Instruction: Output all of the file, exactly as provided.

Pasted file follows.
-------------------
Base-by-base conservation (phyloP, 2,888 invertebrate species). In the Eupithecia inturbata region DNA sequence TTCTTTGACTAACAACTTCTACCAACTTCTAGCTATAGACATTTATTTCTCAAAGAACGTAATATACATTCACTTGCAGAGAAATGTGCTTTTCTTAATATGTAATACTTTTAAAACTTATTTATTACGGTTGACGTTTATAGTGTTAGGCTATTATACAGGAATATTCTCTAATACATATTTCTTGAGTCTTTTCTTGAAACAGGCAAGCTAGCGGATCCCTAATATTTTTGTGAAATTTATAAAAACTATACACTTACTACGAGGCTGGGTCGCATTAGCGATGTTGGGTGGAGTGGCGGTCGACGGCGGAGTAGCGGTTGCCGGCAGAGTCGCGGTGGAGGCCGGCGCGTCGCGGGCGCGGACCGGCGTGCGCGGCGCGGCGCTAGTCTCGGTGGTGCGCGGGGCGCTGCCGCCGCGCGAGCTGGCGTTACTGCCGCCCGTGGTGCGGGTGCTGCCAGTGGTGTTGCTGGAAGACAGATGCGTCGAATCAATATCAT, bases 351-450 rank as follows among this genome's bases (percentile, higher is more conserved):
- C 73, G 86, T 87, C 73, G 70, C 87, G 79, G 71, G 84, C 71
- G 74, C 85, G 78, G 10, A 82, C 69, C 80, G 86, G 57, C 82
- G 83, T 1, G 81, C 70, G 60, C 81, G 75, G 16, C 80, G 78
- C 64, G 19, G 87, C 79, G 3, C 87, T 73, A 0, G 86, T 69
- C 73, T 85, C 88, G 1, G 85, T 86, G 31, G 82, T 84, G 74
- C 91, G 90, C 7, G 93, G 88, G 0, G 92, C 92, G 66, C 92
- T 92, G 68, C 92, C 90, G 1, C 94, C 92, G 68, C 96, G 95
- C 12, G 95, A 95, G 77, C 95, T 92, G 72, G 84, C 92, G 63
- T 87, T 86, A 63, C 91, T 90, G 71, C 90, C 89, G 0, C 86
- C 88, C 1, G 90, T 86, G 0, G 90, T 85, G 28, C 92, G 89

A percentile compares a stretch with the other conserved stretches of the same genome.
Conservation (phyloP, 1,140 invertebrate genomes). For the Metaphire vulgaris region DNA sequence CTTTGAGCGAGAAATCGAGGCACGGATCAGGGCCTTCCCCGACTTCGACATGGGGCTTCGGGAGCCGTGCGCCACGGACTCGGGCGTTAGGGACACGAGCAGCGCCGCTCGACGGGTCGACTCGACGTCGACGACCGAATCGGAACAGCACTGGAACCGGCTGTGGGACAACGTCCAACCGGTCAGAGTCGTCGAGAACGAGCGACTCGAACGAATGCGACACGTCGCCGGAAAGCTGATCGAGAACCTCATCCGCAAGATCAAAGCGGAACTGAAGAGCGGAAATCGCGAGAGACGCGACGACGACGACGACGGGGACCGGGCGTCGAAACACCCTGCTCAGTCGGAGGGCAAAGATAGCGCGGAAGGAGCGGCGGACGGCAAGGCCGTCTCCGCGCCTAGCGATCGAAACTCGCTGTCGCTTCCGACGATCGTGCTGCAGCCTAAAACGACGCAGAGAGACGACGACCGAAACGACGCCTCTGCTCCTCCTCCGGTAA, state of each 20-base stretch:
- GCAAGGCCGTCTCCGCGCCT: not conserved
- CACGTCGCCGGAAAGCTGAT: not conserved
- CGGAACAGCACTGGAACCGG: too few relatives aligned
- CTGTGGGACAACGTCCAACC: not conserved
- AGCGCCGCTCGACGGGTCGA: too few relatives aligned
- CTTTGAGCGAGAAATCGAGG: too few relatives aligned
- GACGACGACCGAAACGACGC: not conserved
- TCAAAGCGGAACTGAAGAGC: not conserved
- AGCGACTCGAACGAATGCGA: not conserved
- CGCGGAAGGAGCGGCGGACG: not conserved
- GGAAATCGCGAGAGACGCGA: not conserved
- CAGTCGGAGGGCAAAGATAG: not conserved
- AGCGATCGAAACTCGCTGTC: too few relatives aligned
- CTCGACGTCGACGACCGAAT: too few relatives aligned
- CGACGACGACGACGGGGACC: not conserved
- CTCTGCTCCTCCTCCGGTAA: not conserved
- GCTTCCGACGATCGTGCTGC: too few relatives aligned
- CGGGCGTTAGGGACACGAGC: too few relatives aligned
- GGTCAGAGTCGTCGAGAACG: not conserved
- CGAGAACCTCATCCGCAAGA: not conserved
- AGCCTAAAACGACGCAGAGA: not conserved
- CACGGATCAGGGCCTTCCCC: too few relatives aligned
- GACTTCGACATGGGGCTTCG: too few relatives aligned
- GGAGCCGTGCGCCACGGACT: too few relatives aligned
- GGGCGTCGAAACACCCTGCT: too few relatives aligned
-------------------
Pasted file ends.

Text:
Base-by-base conservation (phyloP, 2,888 invertebrate species). In the Eupithecia inturbata region DNA sequence TTCTTTGACTAACAACTTCTACCAACTTCTAGCTATAGACATTTATTTCTCAAAGAACGTAATATACATTCACTTGCAGAGAAATGTGCTTTTCTTAATATGTAATACTTTTAAAACTTATTTATTACGGTTGACGTTTATAGTGTTAGGCTATTATACAGGAATATTCTCTAATACATATTTCTTGAGTCTTTTCTTGAAACAGGCAAGCTAGCGGATCCCTAATATTTTTGTGAAATTTATAAAAACTATACACTTACTACGAGGCTGGGTCGCATTAGCGATGTTGGGTGGAGTGGCGGTCGACGGCGGAGTAGCGGTTGCCGGCAGAGTCGCGGTGGAGGCCGGCGCGTCGCGGGCGCGGACCGGCGTGCGCGGCGCGGCGCTAGTCTCGGTGGTGCGCGGGGCGCTGCCGCCGCGCGAGCTGGCGTTACTGCCGCCCGTGGTGCGGGTGCTGCCAGTGGTGTTGCTGGAAGACAGATGCGTCGAATCAATATCAT, bases 351-450 rank as follows among this genome's bases (percentile, higher is more conserved):
- C 73, G 86, T 87, C 73, G 70, C 87, G 79, G 71, G 84, C 71
- G 74, C 85, G 78, G 10, A 82, C 69, C 80, G 86, G 57, C 82
- G 83, T 1, G 81, C 70, G 60, C 81, G 75, G 16, C 80, G 78
- C 64, G 19, G 87, C 79, G 3, C 87, T 73, A 0, G 86, T 69
- C 73, T 85, C 88, G 1, G 85, T 86, G 31, G 82, T 84, G 74
- C 91, G 90, C 7, G 93, G 88, G 0, G 92, C 92, G 66, C 92
- T 92, G 68, C 92, C 90, G 1, C 94, C 92, G 68, C 96, G 95
- C 12, G 95, A 95, G 77, C 95, T 92, G 72, G 84, C 92, G 63
- T 87, T 86, A 63, C 91, T 90, G 71, C 90, C 89, G 0, C 86
- C 88, C 1, G 90, T 86, G 0, G 90, T 85, G 28, C 92, G 89

A percentile compares a stretch with the other conserved stretches of the same genome.
Conservation (phyloP, 1,140 invertebrate genomes). For the Metaphire vulgaris region DNA sequence CTTTGAGCGAGAAATCGAGGCACGGATCAGGGCCTTCCCCGACTTCGACATGGGGCTTCGGGAGCCGTGCGCCACGGACTCGGGCGTTAGGGACACGAGCAGCGCCGCTCGACGGGTCGACTCGACGTCGACGACCGAATCGGAACAGCACTGGAACCGGCTGTGGGACAACGTCCAACCGGTCAGAGTCGTCGAGAACGAGCGACTCGAACGAATGCGACACGTCGCCGGAAAGCTGATCGAGAACCTCATCCGCAAGATCAAAGCGGAACTGAAGAGCGGAAATCGCGAGAGACGCGACGACGACGACGACGGGGACCGGGCGTCGAAACACCCTGCTCAGTCGGAGGGCAAAGATAGCGCGGAAGGAGCGGCGGACGGCAAGGCCGTCTCCGCGCCTAGCGATCGAAACTCGCTGTCGCTTCCGACGATCGTGCTGCAGCCTAAAACGACGCAGAGAGACGACGACCGAAACGACGCCTCTGCTCCTCCTCCGGTAA, state of each 20-base stretch:
- GCAAGGCCGTCTCCGCGCCT: not conserved
- CACGTCGCCGGAAAGCTGAT: not conserved
- CGGAACAGCACTGGAACCGG: too few relatives aligned
- CTGTGGGACAACGTCCAACC: not conserved
- AGCGCCGCTCGACGGGTCGA: too few relatives aligned
- CTTTGAGCGAGAAATCGAGG: too few relatives aligned
- GACGACGACCGAAACGACGC: not conserved
- TCAAAGCGGAACTGAAGAGC: not conserved
- AGCGACTCGAACGAATGCGA: not conserved
- CGCGGAAGGAGCGGCGGACG: not conserved
- GGAAATCGCGAGAGACGCGA: not conserved
- CAGTCGGAGGGCAAAGATAG: not conserved
- AGCGATCGAAACTCGCTGTC: too few relatives aligned
- CTCGACGTCGACGACCGAAT: too few relatives aligned
- CGACGACGACGACGGGGACC: not conserved
- CTCTGCTCCTCCTCCGGTAA: not conserved
- GCTTCCGACGATCGTGCTGC: too few relatives aligned
- CGGGCGTTAGGGACACGAGC: too few relatives aligned
- GGTCAGAGTCGTCGAGAACG: not conserved
- CGAGAACCTCATCCGCAAGA: not conserved
- AGCCTAAAACGACGCAGAGA: not conserved
- CACGGATCAGGGCCTTCCCC: too few relatives aligned
- GACTTCGACATGGGGCTTCG: too few relatives aligned
- GGAGCCGTGCGCCACGGACT: too few relatives aligned
- GGGCGTCGAAACACCCTGCT: too few relatives aligned